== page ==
Most people assume that asymmetrical boards are designed for a point break type wave in which you only ride one direction. Contrary to that notion the design was originally created in order to make backside surfing easier. It actually starts to make a whole lot of sense when you start to break down the reasoning behind it.
An asymmetrical surfboard combines two different boards, one to compliment your front side and one that works better on your backside. It’s easier to apply pressure when turning on your toe side because your foot naturally pivots that way. It's more difficult on your heel side because ourbodies just don't move as naturally in that position. The goal is to create a board that is sensitive on the toe side and more forgiving on the heel side. We've all experienced this before on land, its easier to move around when you are up on your toes then back on your heels.
In order to compensate for this and make it easier to turn, the shorter and rounder heal side rail has a sreduced radius which makes it easier to pivot faster and harder with less effort. A surfer’s toe side rail is the longer side with an extended arc, which gives more drive and speed.
So in theory, in order to make the board handle the same on the heelside turn as it does on the toe side turn, the board would have to be asymmetrical in order to compensate for our bodies not flexing the same. This takes into account the bilateral movement of the human body. Moving the rail and foil back, shortening the rail length overall on the heel side, and giving it more curve relieves the pressure required to engage the rail.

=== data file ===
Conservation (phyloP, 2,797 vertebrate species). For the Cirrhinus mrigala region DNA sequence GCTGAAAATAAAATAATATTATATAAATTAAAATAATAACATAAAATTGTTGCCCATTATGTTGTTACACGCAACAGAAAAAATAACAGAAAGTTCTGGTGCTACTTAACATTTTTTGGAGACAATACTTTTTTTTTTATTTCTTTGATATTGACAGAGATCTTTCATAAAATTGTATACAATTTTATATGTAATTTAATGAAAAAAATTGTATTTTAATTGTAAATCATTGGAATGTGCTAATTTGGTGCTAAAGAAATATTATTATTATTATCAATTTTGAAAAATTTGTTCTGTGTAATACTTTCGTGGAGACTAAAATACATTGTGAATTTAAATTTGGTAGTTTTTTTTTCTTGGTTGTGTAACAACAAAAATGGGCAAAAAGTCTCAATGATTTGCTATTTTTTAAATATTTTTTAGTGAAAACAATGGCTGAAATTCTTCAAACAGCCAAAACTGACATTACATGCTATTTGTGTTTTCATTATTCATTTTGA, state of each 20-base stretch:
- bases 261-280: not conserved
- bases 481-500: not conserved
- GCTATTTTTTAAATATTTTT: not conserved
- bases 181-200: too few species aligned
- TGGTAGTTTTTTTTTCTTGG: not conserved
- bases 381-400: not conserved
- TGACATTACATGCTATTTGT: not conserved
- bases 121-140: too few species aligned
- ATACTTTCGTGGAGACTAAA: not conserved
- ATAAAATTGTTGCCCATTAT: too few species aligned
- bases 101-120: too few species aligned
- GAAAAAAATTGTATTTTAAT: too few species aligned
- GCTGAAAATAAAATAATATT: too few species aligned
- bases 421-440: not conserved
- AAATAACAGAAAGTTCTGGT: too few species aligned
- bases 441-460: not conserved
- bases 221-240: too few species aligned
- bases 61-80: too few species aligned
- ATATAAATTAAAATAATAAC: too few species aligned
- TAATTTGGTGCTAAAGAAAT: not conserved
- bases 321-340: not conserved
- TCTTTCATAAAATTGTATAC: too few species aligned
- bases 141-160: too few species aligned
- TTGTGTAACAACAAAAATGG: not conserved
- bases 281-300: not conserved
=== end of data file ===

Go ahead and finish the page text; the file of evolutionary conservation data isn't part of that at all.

If its such a great design why aren't all the pros riding it?
For starters pro surfers on the world tour are literally the best in the world. Their ability to precisely control their speed and position on the wave far exceeds that of us mere mortals. The performance edge provided by an asymmetrical design might not help an expert who has learned how to compensate for the intricacies of human bilateral movement. Not to mention the fact the most of the boards pros ride have extremely narrow tails. Their feet often hang off the side of the board. If you made an asymmetrical board with an extremely narrow tail the effects of the design would be negligible. But if your name happens to be something other than Slater, Florence or Medina, an asym might just help you fulfill that age old quest of having more fun on more waves.
It's just ugly.
No doubt symmetry is a beautiful thing, but should it be the main consideration when choosing your next custom board? The standard issue black wetstuits we all wear are not exactly stylish. People these days are riding all types of surfboards. Longboards, fish, retro single fins, and performance shortboards all dot the lineup at your typical beach break. Maybe its time to add an asymmetrical board to your quiver.
The asymmetrical design concept is a rational and logical step in producing a board that specifically takes into consideration the differences between front side and back side surfing. Don’t just take our word for it, get out and try one for yourself. Feel free to hit us up and join us for a session on these beautiful boards. Or better yet order your own from Matt at